Desktop Publishing with OpenOffice.org
OO.o offers other tools to help with DP or Word Processing. One of the cooler ones is the PDF export feature. When you are done with your document, simply click the PDF export button and you will have a nice PDF you can share with anyone on any platform that has Adobe Acrobat Reader. I recently created a presentation in OO.o with many graphics and text styles that was 41 slides long. The native OO.o Impress document is a healthy 3.5MB and the .pdf is a slim 1MB. This make is nice to distribute via the intranet at work.
OO.o's Help is also extremely useful. I used it often in the creation of the project and in writing this article. It is easy to use and to find information. Details are a bit thin at this point, but it serves as a good foundation as more features are added.
Screen shots were captured using knsapshot and prepared for publication using The GIMP 1.2.
Information on image formats and graphics: Designing Web Graphics.3. Lynda Weinman. New Riders, 1999. ISBN: 1-56205-949-1
The OpenOffice 1.0 Resource Kit. Solveig Haugland and Floyd Jones, Prentice Hall PTR, February 2003. ISBN: 0131407457.
OOoSwitch: 501 Things You Want to Know About Switching to OpenOffice.org from Microsoft Office. Tamar E. Granor, Scott Carr, Sam Hiser. Hentzenwerke Corporation, September 2003. ISBN: 1930919360.
OpenOffice.org for Dummies Gurdy Leete, Ellen Finkelstein, Mary Leete. Hungry Minds, Inc; November 2003. ISBN: 0764542222.
A man of many interests and careers, Karl found Linux while working at a Barnes & Noble bookstore in 1997. His computing blood-pressure has been much lower ever since. His many interests include classical music, cooking, Washington State wines, nature photography, birding and driving his old Jeep (when it's running) around the backroads and trails of the Pacific Northwest. He can be found prowling the aisles at his local Barnes & Noble and the mailing list of the Tri-Cities (Washington State) Linux User Group (www.3clug.org). You can sample his photography here. He sometimes can be reached at email@example.com. He loves fish.
Practical Task Scheduling Deployment
One of the best things about the UNIX environment (aside from being stable and efficient) is the vast array of software tools available to help you do your job. Traditionally, a UNIX tool does only one thing, but does that one thing very well. For example, grep is very easy to use and can search vast amounts of data quickly. The find tool can find a particular file or files based on all kinds of criteria. It's pretty easy to string these tools together to build even more powerful tools, such as a tool that finds all of the .log files in the /home directory and searches each one for a particular entry. This erector-set mentality allows UNIX system administrators to seem to always have the right tool for the job.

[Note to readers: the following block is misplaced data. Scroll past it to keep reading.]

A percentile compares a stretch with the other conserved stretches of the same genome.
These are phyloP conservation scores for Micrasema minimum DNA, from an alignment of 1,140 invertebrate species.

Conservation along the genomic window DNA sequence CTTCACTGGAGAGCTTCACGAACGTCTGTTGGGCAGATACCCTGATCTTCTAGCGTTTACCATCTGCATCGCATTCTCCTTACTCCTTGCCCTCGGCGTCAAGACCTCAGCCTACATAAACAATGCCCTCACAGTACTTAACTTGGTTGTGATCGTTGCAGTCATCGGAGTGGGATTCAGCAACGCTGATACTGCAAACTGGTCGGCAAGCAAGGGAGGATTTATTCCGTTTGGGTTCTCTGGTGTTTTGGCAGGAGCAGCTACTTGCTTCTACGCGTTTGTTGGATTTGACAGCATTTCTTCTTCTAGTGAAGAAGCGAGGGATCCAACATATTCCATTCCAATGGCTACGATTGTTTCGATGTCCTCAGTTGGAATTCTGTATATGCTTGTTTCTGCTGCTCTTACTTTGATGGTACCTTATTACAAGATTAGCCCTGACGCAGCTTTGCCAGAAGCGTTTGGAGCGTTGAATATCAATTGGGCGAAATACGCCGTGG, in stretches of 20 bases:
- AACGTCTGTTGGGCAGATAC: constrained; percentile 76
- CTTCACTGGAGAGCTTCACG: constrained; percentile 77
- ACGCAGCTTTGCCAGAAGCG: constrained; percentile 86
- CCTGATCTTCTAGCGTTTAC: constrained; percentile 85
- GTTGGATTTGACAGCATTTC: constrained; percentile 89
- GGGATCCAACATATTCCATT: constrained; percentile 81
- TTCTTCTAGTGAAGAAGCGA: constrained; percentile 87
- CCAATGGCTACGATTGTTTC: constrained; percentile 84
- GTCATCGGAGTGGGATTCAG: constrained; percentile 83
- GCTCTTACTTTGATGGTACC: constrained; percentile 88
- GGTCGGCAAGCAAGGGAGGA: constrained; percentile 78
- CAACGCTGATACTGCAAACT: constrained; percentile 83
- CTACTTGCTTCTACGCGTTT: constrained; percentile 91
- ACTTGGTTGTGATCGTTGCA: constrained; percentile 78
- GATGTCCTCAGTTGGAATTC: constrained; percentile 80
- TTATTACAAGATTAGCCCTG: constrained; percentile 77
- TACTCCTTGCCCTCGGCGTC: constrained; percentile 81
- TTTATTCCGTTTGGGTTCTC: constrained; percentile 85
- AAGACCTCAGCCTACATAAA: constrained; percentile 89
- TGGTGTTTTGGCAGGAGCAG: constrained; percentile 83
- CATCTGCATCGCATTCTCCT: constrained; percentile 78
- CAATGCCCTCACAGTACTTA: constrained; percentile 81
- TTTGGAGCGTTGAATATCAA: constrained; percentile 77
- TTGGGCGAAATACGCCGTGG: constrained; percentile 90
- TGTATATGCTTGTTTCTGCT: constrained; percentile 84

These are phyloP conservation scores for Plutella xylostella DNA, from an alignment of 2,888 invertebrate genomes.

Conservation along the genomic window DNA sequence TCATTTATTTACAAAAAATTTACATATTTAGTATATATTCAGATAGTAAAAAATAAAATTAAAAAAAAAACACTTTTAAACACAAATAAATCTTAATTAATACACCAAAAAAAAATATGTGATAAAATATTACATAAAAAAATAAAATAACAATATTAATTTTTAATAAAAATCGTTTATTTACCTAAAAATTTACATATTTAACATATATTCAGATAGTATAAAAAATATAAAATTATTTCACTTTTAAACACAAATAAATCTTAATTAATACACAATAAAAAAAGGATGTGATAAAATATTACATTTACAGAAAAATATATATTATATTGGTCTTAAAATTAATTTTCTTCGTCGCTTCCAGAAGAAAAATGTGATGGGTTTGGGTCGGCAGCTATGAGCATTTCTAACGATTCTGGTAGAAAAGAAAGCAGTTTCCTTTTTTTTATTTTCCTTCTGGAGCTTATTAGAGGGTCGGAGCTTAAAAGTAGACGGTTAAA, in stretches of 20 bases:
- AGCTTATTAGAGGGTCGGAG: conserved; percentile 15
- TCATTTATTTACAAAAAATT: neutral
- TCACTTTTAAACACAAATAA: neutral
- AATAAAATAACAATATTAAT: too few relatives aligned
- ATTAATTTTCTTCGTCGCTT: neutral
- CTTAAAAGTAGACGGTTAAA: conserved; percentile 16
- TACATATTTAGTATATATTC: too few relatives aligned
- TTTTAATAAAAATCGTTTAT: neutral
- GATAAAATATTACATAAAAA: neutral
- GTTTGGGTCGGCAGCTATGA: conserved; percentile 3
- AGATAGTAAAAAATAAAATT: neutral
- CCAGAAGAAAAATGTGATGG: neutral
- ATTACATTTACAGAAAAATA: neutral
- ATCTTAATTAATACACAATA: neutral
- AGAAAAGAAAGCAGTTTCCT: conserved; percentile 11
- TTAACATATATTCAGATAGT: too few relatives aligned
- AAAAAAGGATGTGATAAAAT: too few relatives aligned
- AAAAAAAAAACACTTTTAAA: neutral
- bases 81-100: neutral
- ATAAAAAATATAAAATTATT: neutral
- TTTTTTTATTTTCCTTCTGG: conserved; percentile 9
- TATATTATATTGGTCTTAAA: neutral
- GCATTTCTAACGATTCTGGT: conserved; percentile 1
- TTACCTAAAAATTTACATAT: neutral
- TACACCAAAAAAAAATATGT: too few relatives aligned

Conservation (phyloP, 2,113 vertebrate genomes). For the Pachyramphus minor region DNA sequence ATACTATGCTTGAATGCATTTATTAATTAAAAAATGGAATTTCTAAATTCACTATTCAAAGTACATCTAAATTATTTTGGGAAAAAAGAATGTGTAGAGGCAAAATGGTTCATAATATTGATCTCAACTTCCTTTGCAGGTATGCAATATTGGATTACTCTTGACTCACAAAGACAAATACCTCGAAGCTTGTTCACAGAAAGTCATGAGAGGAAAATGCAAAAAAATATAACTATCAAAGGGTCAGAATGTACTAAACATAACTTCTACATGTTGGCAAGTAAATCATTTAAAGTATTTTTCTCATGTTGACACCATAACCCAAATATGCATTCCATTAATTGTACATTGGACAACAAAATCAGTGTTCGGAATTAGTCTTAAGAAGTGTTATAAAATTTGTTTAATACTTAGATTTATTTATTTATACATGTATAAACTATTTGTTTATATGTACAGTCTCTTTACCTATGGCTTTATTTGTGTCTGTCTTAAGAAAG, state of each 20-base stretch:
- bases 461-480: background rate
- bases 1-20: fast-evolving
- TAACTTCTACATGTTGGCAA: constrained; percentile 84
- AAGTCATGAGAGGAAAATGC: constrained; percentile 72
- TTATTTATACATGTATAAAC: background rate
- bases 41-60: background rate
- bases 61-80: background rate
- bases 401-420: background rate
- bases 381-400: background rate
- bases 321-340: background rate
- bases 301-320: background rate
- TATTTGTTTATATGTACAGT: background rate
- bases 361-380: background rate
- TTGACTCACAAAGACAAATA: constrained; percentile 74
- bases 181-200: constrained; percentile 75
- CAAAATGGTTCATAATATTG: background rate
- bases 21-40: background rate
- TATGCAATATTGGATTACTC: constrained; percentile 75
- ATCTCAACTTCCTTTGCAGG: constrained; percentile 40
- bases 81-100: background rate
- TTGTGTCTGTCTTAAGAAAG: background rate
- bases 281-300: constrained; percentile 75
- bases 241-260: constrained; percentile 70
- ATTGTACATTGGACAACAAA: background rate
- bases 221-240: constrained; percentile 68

Cron traditionally has been considered another such a tool for job scheduling, but is it enough? This webinar considers that very question. The first part builds on a previous Geek Guide, Beyond Cron, and briefly describes how to know when it might be time to consider upgrading your job scheduling infrastructure. The second part presents an actual planning and implementation framework.
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- The Firebird Project's Firebird Relational Database
- Stunnel Security for Oracle
- My +1 Sword of Productivity
- Non-Linux FOSS: Caffeine!
- Managing Linux Using Puppet
- SUSE LLC's SUSE Manager
- Murat Yener and Onur Dundar's Expert Android Studio (Wrox)
- Doing for User Space What We Did for Kernel Space
- Google's SwiftShader Released
- SuperTuxKart 0.9.2 Released
With all the industry talk about the benefits of Linux on Power and all the performance advantages offered by its open architecture, you may be considering a move in that direction. If you are thinking about analytics, big data and cloud computing, you would be right to evaluate Power. The idea of using commodity x86 hardware and replacing it every three years is an outdated cost model. It doesn’t consider the total cost of ownership, and it doesn’t consider the advantage of real processing power, high-availability and multithreading like a demon.
This ebook takes a look at some of the practical applications of the Linux on Power platform and ways you might bring all the performance power of this open architecture to bear for your organization. There are no smoke and mirrors here—just hard, cold, empirical evidence provided by independent sources. I also consider some innovative ways Linux on Power will be used in the future.Get the Guide